The Corner


‘Notes on Language’: Rewiring the Terminology of Abortion

(Catherine Benson/Reuters)

Rewire.News, an online pro-abortion publication, is rarely worth paying attention to, but occasionally the site features an article that proves useful for highlighting a trend in the changing policy goals or rhetoric of the abortion-rights movement’s most radical wing.

The site’s latest editorial is an example of the latter, giving insight into how abortion advocates shift their language to influence public perception of what abortion is and, as a consequence, whether it should be permitted. “Notes on Language: Why We Stopped Using ‘Surgical Abortion’ at Rewire.News” is the title of the article, written by Rewire’s managing editor Regina Mahone, who outlines a recent change to the site’s style guide.

“Instead of referring to ‘medication and surgical’ abortion to distinguish between abortions induced by pills and abortions performed as an in-clinic procedure, Rewire.News will use ‘medication and procedural’ abortion,” Mahone writes. She goes on:

The term “surgical abortion” has been used by health professionals—and, until now, by Rewire.News—to define any in-clinic abortion not induced by medication. For pregnancies in the first trimester, which is when the vast majority of abortions occur, this involves a procedure called vacuum aspiration. The word “surgical” in this instance is misleading—the procedure doesn’t typically require cutting or suturing of any kind. It’s a five- to ten-minute process involving gentle suction to remove the products of conception from the uterus. [Emphasis added.]

Mahone then notes that “anti-abortion activists” have “weaponized” the term “surgical abortion” in the era of COVID-19, as governors across the country have deemed elective abortions “non-essential” in order to prevent the spread of disease and conserve medical resources for emergency procedures.

“Using language that accurately describes the realities of abortion care won’t stop lawmakers or state officials from trying to take away the constitutional right to abortion,” Mahone concludes, “but it does contribute to our ongoing efforts to reduce abortion stigma in the news.”

Articles such as this one are far more revealing than their authors intend. The battle for public opinion on abortion most often takes the form of a battle over terms. For instance, is a person who supports legal abortion in most circumstances “pro-abortion” or “pro-choice” or an “abortion-rights supporter”? Should those who oppose legal abortion be called “pro-life” or “anti-abortion” or “anti-choice”? Is a human being in utero a “fetus” or an “unborn child” or, as Mahone so blandly puts it, a “product of conception”? These quibbles tend to take up the most space in our broader arguments over abortion policy.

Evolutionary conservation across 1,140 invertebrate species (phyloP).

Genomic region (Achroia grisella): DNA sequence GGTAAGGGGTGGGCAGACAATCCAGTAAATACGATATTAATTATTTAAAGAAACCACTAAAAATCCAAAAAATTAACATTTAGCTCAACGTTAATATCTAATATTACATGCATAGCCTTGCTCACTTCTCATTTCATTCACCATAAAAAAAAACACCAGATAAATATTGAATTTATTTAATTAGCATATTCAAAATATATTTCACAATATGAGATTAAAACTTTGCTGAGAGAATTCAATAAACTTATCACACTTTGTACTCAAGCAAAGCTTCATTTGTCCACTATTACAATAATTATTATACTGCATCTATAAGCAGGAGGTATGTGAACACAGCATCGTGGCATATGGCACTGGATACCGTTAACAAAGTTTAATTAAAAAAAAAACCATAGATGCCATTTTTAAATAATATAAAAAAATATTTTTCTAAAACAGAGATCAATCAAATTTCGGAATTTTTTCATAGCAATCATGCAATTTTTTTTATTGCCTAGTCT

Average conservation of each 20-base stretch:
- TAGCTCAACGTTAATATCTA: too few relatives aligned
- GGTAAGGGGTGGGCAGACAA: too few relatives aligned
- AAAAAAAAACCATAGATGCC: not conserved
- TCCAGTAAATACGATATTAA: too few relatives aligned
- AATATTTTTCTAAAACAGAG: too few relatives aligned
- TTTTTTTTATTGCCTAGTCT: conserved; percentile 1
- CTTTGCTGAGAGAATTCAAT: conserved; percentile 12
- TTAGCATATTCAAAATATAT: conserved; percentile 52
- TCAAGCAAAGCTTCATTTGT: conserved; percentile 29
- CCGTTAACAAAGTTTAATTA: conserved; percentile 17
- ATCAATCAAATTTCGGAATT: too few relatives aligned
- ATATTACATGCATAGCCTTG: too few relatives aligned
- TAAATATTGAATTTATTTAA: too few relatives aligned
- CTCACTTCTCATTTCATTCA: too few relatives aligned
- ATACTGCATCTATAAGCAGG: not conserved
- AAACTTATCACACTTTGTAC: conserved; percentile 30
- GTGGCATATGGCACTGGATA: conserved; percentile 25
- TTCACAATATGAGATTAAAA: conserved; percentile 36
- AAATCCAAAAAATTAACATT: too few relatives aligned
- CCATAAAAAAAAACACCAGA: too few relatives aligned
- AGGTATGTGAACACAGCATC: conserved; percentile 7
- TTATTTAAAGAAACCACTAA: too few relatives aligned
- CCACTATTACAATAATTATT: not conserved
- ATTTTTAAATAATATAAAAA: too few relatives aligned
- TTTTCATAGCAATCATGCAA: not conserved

An editorial choice like the one Mahone outlines for Rewire gives away the game. In contrast to abortion-rights advocates, most opponents of abortion view terminology as a secondary concern. I care relatively little whether one wishes to use the term “partial-birth abortion” or “intact dilation and extraction” — my primary concern is that we discuss, and eliminate, a procedure that entails partially delivering a living human being, puncturing his skull, removing the contents, and dissecting his body for removal from his mother. Likewise, it matters little to me whether Rewire would rather refer to “surgical” or “procedural” abortion; what actually matters is what happens in that procedure.

My concern about addressing the reality of abortion is precisely why Rewire’s editorial staff has chosen to alter its terms and taken great pains to explain the reasoning behind that choice. What they call “reducing abortion stigma” is in fact an effort to further obscure from public view, through the use of vague or euphemistic language, the truth of what takes place in an abortion procedure. Mahone’s emphasis on clarity of terms is in fact part of an ongoing campaign to further obfuscate the indisputable fact that each abortion ends a human life.

Our dispute is not, in the end, over language or terms. It is a dispute over whether to permit the act that abortion is, no matter what we call it.


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